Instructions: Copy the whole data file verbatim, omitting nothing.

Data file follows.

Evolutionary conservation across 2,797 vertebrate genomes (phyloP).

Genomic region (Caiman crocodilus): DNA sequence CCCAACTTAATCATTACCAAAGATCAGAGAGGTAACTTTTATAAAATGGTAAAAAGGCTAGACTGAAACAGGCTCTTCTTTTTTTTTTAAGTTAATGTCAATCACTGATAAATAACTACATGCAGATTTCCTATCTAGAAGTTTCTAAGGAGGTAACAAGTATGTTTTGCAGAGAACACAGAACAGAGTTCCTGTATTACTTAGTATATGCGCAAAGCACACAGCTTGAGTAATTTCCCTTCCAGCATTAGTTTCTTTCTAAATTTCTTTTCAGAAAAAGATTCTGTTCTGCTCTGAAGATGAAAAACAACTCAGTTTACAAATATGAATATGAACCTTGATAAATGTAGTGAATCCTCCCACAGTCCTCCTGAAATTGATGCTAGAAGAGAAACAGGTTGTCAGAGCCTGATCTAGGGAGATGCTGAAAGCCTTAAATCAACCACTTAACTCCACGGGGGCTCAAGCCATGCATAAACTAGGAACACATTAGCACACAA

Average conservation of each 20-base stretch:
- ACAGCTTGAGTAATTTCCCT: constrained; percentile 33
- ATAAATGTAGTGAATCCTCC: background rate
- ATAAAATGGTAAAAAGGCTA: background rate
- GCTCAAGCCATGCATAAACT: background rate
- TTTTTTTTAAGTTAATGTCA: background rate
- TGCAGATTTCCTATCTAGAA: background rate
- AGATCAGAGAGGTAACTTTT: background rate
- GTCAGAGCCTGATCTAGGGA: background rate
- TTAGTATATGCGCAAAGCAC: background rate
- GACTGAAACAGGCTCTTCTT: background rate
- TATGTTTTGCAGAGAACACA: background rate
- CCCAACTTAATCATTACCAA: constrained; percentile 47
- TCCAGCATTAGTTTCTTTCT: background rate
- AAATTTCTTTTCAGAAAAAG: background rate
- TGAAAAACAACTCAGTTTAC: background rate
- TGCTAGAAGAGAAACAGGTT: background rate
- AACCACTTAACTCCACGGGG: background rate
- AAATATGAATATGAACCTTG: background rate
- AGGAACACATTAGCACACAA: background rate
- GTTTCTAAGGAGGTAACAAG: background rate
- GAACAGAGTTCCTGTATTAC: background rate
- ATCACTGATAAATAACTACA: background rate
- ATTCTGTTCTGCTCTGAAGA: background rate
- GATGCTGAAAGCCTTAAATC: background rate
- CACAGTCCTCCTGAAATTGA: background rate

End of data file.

Evolutionary conservation across 2,797 vertebrate genomes (phyloP).

Genomic region (Caiman crocodilus): DNA sequence CCCAACTTAATCATTACCAAAGATCAGAGAGGTAACTTTTATAAAATGGTAAAAAGGCTAGACTGAAACAGGCTCTTCTTTTTTTTTTAAGTTAATGTCAATCACTGATAAATAACTACATGCAGATTTCCTATCTAGAAGTTTCTAAGGAGGTAACAAGTATGTTTTGCAGAGAACACAGAACAGAGTTCCTGTATTACTTAGTATATGCGCAAAGCACACAGCTTGAGTAATTTCCCTTCCAGCATTAGTTTCTTTCTAAATTTCTTTTCAGAAAAAGATTCTGTTCTGCTCTGAAGATGAAAAACAACTCAGTTTACAAATATGAATATGAACCTTGATAAATGTAGTGAATCCTCCCACAGTCCTCCTGAAATTGATGCTAGAAGAGAAACAGGTTGTCAGAGCCTGATCTAGGGAGATGCTGAAAGCCTTAAATCAACCACTTAACTCCACGGGGGCTCAAGCCATGCATAAACTAGGAACACATTAGCACACAA

Average conservation of each 20-base stretch:
- ACAGCTTGAGTAATTTCCCT: constrained; percentile 33
- ATAAATGTAGTGAATCCTCC: background rate
- ATAAAATGGTAAAAAGGCTA: background rate
- GCTCAAGCCATGCATAAACT: background rate
- TTTTTTTTAAGTTAATGTCA: background rate
- TGCAGATTTCCTATCTAGAA: background rate
- AGATCAGAGAGGTAACTTTT: background rate
- GTCAGAGCCTGATCTAGGGA: background rate
- TTAGTATATGCGCAAAGCAC: background rate
- GACTGAAACAGGCTCTTCTT: background rate
- TATGTTTTGCAGAGAACACA: background rate
- CCCAACTTAATCATTACCAA: constrained; percentile 47
- TCCAGCATTAGTTTCTTTCT: background rate
- AAATTTCTTTTCAGAAAAAG: background rate
- TGAAAAACAACTCAGTTTAC: background rate
- TGCTAGAAGAGAAACAGGTT: background rate
- AACCACTTAACTCCACGGGG: background rate
- AAATATGAATATGAACCTTG: background rate
- AGGAACACATTAGCACACAA: background rate
- GTTTCTAAGGAGGTAACAAG: background rate
- GAACAGAGTTCCTGTATTAC: background rate
- ATCACTGATAAATAACTACA: background rate
- ATTCTGTTCTGCTCTGAAGA: background rate
- GATGCTGAAAGCCTTAAATC: background rate
- CACAGTCCTCCTGAAATTGA: background rate